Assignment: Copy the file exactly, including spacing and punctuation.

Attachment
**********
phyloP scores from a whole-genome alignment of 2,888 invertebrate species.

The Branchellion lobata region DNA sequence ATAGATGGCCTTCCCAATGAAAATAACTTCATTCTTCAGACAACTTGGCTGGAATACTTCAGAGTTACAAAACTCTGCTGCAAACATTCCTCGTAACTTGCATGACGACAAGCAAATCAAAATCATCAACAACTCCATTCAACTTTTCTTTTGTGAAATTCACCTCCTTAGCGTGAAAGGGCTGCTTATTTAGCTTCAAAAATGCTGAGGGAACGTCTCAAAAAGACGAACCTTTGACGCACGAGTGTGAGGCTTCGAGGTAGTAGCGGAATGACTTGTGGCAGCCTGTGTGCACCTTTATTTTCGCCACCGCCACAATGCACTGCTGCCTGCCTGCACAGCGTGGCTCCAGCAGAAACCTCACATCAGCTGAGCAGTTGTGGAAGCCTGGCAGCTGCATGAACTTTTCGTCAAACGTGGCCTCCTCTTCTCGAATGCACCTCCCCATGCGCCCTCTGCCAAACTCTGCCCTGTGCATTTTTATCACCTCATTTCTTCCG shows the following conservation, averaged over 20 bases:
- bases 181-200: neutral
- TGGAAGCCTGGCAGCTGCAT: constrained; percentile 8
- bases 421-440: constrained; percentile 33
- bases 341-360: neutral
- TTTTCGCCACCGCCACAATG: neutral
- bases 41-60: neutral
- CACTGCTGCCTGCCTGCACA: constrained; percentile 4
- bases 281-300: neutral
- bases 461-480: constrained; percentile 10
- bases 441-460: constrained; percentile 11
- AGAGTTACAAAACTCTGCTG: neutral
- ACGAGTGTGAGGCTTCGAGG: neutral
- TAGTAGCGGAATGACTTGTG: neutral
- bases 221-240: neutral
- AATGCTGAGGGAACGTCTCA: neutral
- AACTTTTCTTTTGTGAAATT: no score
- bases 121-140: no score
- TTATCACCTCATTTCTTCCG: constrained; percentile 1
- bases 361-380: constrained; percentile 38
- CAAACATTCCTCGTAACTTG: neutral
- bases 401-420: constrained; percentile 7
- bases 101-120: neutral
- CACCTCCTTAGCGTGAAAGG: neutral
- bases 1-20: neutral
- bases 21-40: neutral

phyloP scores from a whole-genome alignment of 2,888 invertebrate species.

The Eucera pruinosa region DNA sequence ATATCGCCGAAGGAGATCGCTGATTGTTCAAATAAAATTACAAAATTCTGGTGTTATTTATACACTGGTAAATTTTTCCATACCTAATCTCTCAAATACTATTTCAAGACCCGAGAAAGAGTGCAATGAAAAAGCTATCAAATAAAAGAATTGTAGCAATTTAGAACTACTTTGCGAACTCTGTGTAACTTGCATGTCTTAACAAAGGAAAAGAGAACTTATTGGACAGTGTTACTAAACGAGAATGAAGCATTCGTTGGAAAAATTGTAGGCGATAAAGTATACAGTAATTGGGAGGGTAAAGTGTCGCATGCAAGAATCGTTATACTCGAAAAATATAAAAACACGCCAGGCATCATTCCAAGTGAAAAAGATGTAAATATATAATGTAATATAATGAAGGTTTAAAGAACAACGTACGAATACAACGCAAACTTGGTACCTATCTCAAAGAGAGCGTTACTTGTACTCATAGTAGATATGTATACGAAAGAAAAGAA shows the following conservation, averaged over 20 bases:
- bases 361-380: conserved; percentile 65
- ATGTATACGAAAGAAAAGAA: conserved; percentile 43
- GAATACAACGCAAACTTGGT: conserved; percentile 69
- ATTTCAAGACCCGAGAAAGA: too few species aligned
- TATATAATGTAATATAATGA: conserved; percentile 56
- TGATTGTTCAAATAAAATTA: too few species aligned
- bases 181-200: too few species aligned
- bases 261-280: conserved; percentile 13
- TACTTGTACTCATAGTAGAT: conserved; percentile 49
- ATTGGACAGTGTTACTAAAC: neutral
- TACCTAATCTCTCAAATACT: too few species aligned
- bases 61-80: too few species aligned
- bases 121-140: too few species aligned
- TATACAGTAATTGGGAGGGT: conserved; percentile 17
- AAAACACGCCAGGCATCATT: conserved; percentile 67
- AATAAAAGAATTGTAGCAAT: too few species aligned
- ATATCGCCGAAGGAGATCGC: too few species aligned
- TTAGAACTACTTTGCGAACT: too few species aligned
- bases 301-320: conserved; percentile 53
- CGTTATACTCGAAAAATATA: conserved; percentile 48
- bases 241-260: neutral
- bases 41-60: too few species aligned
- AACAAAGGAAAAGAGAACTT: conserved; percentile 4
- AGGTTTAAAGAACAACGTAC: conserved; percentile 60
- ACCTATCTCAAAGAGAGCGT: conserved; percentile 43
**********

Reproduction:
phyloP scores from a whole-genome alignment of 2,888 invertebrate species.

The Branchellion lobata region DNA sequence ATAGATGGCCTTCCCAATGAAAATAACTTCATTCTTCAGACAACTTGGCTGGAATACTTCAGAGTTACAAAACTCTGCTGCAAACATTCCTCGTAACTTGCATGACGACAAGCAAATCAAAATCATCAACAACTCCATTCAACTTTTCTTTTGTGAAATTCACCTCCTTAGCGTGAAAGGGCTGCTTATTTAGCTTCAAAAATGCTGAGGGAACGTCTCAAAAAGACGAACCTTTGACGCACGAGTGTGAGGCTTCGAGGTAGTAGCGGAATGACTTGTGGCAGCCTGTGTGCACCTTTATTTTCGCCACCGCCACAATGCACTGCTGCCTGCCTGCACAGCGTGGCTCCAGCAGAAACCTCACATCAGCTGAGCAGTTGTGGAAGCCTGGCAGCTGCATGAACTTTTCGTCAAACGTGGCCTCCTCTTCTCGAATGCACCTCCCCATGCGCCCTCTGCCAAACTCTGCCCTGTGCATTTTTATCACCTCATTTCTTCCG shows the following conservation, averaged over 20 bases:
- bases 181-200: neutral
- TGGAAGCCTGGCAGCTGCAT: constrained; percentile 8
- bases 421-440: constrained; percentile 33
- bases 341-360: neutral
- TTTTCGCCACCGCCACAATG: neutral
- bases 41-60: neutral
- CACTGCTGCCTGCCTGCACA: constrained; percentile 4
- bases 281-300: neutral
- bases 461-480: constrained; percentile 10
- bases 441-460: constrained; percentile 11
- AGAGTTACAAAACTCTGCTG: neutral
- ACGAGTGTGAGGCTTCGAGG: neutral
- TAGTAGCGGAATGACTTGTG: neutral
- bases 221-240: neutral
- AATGCTGAGGGAACGTCTCA: neutral
- AACTTTTCTTTTGTGAAATT: no score
- bases 121-140: no score
- TTATCACCTCATTTCTTCCG: constrained; percentile 1
- bases 361-380: constrained; percentile 38
- CAAACATTCCTCGTAACTTG: neutral
- bases 401-420: constrained; percentile 7
- bases 101-120: neutral
- CACCTCCTTAGCGTGAAAGG: neutral
- bases 1-20: neutral
- bases 21-40: neutral

phyloP scores from a whole-genome alignment of 2,888 invertebrate species.

The Eucera pruinosa region DNA sequence ATATCGCCGAAGGAGATCGCTGATTGTTCAAATAAAATTACAAAATTCTGGTGTTATTTATACACTGGTAAATTTTTCCATACCTAATCTCTCAAATACTATTTCAAGACCCGAGAAAGAGTGCAATGAAAAAGCTATCAAATAAAAGAATTGTAGCAATTTAGAACTACTTTGCGAACTCTGTGTAACTTGCATGTCTTAACAAAGGAAAAGAGAACTTATTGGACAGTGTTACTAAACGAGAATGAAGCATTCGTTGGAAAAATTGTAGGCGATAAAGTATACAGTAATTGGGAGGGTAAAGTGTCGCATGCAAGAATCGTTATACTCGAAAAATATAAAAACACGCCAGGCATCATTCCAAGTGAAAAAGATGTAAATATATAATGTAATATAATGAAGGTTTAAAGAACAACGTACGAATACAACGCAAACTTGGTACCTATCTCAAAGAGAGCGTTACTTGTACTCATAGTAGATATGTATACGAAAGAAAAGAA shows the following conservation, averaged over 20 bases:
- bases 361-380: conserved; percentile 65
- ATGTATACGAAAGAAAAGAA: conserved; percentile 43
- GAATACAACGCAAACTTGGT: conserved; percentile 69
- ATTTCAAGACCCGAGAAAGA: too few species aligned
- TATATAATGTAATATAATGA: conserved; percentile 56
- TGATTGTTCAAATAAAATTA: too few species aligned
- bases 181-200: too few species aligned
- bases 261-280: conserved; percentile 13
- TACTTGTACTCATAGTAGAT: conserved; percentile 49
- ATTGGACAGTGTTACTAAAC: neutral
- TACCTAATCTCTCAAATACT: too few species aligned
- bases 61-80: too few species aligned
- bases 121-140: too few species aligned
- TATACAGTAATTGGGAGGGT: conserved; percentile 17
- AAAACACGCCAGGCATCATT: conserved; percentile 67
- AATAAAAGAATTGTAGCAAT: too few species aligned
- ATATCGCCGAAGGAGATCGC: too few species aligned
- TTAGAACTACTTTGCGAACT: too few species aligned
- bases 301-320: conserved; percentile 53
- CGTTATACTCGAAAAATATA: conserved; percentile 48
- bases 241-260: neutral
- bases 41-60: too few species aligned
- AACAAAGGAAAAGAGAACTT: conserved; percentile 4
- AGGTTTAAAGAACAACGTAC: conserved; percentile 60
- ACCTATCTCAAAGAGAGCGT: conserved; percentile 43